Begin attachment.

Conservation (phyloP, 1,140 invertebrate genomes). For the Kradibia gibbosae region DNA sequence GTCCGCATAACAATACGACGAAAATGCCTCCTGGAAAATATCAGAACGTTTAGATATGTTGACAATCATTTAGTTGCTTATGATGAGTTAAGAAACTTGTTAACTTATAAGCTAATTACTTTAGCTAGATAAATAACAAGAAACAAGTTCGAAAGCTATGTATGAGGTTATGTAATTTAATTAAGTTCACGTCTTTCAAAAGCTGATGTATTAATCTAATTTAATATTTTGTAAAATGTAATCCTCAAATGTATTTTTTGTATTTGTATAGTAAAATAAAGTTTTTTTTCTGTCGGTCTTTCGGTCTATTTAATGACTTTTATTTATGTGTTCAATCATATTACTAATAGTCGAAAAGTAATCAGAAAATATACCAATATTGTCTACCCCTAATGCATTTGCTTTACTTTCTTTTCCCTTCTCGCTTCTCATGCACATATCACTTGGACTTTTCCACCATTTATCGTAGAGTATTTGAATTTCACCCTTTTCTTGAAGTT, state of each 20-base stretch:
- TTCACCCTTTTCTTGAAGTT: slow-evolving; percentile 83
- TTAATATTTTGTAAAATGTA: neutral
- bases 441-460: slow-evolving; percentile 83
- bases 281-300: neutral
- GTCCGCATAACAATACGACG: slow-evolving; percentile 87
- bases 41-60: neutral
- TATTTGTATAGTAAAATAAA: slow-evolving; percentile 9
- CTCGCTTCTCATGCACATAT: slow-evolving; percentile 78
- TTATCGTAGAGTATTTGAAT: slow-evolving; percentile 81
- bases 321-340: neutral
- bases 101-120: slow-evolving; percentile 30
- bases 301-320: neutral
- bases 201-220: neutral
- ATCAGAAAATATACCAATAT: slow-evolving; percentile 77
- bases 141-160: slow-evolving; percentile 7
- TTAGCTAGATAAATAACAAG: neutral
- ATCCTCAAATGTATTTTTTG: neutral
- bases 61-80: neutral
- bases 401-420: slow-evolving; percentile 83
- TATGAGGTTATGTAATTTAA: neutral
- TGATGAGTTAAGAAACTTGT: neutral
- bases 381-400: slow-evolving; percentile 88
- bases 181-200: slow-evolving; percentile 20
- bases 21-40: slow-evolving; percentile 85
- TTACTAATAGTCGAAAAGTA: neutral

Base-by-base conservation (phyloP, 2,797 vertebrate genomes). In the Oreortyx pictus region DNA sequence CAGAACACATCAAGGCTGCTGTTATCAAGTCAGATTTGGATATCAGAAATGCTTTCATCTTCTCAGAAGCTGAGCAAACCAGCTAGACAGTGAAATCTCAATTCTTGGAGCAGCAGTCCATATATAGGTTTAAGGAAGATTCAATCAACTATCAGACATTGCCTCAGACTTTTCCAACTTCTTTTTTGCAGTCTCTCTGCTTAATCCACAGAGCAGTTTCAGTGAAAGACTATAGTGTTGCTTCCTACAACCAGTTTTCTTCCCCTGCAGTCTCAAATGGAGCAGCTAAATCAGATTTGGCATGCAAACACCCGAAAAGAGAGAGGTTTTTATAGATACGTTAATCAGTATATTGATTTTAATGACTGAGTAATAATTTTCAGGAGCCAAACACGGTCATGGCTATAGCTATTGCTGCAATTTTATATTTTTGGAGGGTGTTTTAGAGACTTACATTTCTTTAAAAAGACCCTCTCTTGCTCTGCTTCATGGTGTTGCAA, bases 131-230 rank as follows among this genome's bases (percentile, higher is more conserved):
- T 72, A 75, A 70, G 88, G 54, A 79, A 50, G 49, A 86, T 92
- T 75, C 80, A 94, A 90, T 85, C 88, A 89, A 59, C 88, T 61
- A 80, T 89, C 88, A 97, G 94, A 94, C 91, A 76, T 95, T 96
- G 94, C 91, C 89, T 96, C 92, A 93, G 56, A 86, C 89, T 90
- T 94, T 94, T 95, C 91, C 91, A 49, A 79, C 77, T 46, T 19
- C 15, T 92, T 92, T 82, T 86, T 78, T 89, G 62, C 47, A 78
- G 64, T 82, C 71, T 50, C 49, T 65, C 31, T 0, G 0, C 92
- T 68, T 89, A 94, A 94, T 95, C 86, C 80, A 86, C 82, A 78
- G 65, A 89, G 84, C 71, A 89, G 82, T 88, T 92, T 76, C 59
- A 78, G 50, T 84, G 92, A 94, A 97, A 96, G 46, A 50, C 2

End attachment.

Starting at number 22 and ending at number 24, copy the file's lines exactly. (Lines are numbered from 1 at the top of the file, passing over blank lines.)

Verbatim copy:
- TGATGAGTTAAGAAACTTGT: neutral
- bases 381-400: slow-evolving; percentile 88
- bases 181-200: slow-evolving; percentile 20